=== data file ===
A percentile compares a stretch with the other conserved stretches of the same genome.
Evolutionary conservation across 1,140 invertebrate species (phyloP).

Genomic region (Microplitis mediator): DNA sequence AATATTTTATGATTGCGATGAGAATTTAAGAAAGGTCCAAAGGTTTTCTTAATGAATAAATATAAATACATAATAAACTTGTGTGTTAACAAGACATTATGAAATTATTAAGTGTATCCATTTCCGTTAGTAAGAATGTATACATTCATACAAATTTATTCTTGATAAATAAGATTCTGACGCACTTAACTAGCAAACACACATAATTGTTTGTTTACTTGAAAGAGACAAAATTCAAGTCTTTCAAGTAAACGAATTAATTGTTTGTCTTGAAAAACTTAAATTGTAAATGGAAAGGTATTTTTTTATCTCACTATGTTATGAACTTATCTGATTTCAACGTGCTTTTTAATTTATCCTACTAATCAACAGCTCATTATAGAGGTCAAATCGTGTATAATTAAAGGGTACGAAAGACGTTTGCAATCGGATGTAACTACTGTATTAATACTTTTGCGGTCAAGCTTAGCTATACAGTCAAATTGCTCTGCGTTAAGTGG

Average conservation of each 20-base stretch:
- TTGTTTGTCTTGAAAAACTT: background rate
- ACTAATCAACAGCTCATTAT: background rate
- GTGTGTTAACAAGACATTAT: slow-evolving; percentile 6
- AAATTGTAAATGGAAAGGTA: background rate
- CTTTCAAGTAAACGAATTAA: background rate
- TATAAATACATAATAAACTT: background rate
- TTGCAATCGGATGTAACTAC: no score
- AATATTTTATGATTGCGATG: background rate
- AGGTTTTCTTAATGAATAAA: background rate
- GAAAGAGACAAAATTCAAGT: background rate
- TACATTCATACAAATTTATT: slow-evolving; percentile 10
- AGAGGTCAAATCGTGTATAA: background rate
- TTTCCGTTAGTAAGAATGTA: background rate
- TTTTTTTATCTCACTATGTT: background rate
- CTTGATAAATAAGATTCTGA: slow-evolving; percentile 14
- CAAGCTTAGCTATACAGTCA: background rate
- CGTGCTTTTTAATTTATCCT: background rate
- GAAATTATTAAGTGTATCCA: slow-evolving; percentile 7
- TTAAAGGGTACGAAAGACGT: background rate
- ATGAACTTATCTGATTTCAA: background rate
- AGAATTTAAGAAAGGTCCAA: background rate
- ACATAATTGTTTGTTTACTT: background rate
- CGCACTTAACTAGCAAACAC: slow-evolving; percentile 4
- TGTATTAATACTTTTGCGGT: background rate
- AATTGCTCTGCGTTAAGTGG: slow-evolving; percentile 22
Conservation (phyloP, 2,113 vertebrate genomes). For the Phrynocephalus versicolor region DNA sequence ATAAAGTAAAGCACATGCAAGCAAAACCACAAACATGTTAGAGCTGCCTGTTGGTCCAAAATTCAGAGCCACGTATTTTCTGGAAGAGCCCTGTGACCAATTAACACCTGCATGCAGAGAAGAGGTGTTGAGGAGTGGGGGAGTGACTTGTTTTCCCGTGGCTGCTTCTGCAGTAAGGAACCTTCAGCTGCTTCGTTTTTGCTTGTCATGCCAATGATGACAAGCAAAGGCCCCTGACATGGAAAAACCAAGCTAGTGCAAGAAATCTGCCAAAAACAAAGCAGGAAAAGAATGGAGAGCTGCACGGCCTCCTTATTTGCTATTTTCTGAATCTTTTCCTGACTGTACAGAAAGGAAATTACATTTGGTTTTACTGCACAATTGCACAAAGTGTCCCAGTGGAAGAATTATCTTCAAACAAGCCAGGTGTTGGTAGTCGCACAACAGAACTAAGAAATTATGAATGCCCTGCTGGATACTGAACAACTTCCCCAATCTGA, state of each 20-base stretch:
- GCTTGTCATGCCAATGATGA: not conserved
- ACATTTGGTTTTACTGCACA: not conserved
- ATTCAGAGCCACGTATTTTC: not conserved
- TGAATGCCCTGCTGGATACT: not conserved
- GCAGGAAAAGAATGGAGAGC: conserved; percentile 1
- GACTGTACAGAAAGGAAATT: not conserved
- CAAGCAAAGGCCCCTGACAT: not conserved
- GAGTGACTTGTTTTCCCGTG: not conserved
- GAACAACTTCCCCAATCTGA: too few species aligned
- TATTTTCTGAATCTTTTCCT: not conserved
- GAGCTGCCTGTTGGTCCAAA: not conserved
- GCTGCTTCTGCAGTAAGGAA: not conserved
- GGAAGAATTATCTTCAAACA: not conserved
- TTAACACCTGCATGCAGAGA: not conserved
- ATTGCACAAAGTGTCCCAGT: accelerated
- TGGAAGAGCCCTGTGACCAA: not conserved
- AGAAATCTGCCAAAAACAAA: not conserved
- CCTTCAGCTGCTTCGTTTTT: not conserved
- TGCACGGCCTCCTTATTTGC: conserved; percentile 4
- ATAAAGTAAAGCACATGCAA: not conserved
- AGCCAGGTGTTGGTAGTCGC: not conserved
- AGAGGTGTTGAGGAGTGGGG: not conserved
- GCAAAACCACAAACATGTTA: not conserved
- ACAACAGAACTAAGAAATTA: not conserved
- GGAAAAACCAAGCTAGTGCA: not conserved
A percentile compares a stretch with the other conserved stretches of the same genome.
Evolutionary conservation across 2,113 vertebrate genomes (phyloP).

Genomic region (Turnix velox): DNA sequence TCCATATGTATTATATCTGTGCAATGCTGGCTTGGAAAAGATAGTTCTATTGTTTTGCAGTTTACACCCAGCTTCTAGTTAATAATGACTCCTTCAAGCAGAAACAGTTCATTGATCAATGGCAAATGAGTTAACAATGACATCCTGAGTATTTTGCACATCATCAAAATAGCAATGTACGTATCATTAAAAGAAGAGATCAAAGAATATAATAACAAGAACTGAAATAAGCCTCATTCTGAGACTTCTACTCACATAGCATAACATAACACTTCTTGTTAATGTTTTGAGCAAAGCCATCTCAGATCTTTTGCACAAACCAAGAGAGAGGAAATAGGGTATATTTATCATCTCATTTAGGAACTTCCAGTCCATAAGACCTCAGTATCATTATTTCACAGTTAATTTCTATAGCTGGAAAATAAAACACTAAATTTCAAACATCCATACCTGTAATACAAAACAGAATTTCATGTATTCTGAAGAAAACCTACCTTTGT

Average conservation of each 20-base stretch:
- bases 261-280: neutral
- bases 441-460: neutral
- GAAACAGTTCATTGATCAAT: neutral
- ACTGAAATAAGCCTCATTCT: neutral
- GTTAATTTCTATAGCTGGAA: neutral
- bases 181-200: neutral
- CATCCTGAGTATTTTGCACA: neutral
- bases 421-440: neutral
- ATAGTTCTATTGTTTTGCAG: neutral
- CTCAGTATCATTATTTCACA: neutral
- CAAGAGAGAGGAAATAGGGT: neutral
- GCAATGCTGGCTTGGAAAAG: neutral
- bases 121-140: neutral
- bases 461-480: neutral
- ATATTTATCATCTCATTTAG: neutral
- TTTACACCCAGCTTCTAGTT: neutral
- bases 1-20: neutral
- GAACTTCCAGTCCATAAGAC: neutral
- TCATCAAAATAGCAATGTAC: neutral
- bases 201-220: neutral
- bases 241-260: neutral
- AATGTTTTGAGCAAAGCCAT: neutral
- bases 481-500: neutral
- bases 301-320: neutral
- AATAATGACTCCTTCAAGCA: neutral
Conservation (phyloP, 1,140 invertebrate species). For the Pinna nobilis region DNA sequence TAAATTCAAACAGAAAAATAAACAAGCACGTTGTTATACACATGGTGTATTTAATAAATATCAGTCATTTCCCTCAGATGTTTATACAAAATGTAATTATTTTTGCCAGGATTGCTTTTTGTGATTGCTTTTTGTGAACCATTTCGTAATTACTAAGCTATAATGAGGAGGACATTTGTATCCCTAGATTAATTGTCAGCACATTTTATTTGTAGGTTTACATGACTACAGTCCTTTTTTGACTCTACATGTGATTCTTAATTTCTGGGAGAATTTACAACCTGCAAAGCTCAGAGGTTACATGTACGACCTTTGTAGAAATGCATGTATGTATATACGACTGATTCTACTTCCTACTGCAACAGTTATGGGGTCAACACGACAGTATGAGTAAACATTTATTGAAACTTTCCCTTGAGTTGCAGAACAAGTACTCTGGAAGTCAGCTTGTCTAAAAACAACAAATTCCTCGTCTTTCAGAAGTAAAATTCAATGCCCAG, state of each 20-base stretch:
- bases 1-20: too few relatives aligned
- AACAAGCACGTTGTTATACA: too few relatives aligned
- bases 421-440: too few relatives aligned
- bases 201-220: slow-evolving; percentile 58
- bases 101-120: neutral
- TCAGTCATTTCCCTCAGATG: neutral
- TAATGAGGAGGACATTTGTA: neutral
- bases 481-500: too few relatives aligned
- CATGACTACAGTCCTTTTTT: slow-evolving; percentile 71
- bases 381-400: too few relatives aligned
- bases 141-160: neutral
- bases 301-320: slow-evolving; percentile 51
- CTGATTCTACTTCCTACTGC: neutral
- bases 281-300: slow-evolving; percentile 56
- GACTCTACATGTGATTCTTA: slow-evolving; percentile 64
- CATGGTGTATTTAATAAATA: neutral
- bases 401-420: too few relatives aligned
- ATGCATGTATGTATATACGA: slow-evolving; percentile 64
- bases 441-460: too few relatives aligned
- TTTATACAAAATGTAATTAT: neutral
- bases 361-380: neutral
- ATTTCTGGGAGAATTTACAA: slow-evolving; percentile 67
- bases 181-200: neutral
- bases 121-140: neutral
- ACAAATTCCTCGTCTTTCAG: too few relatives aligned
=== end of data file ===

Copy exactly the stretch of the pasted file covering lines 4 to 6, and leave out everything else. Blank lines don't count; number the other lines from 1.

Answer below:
Average conservation of each 20-base stretch:
- TTGTTTGTCTTGAAAAACTT: background rate
- ACTAATCAACAGCTCATTAT: background rate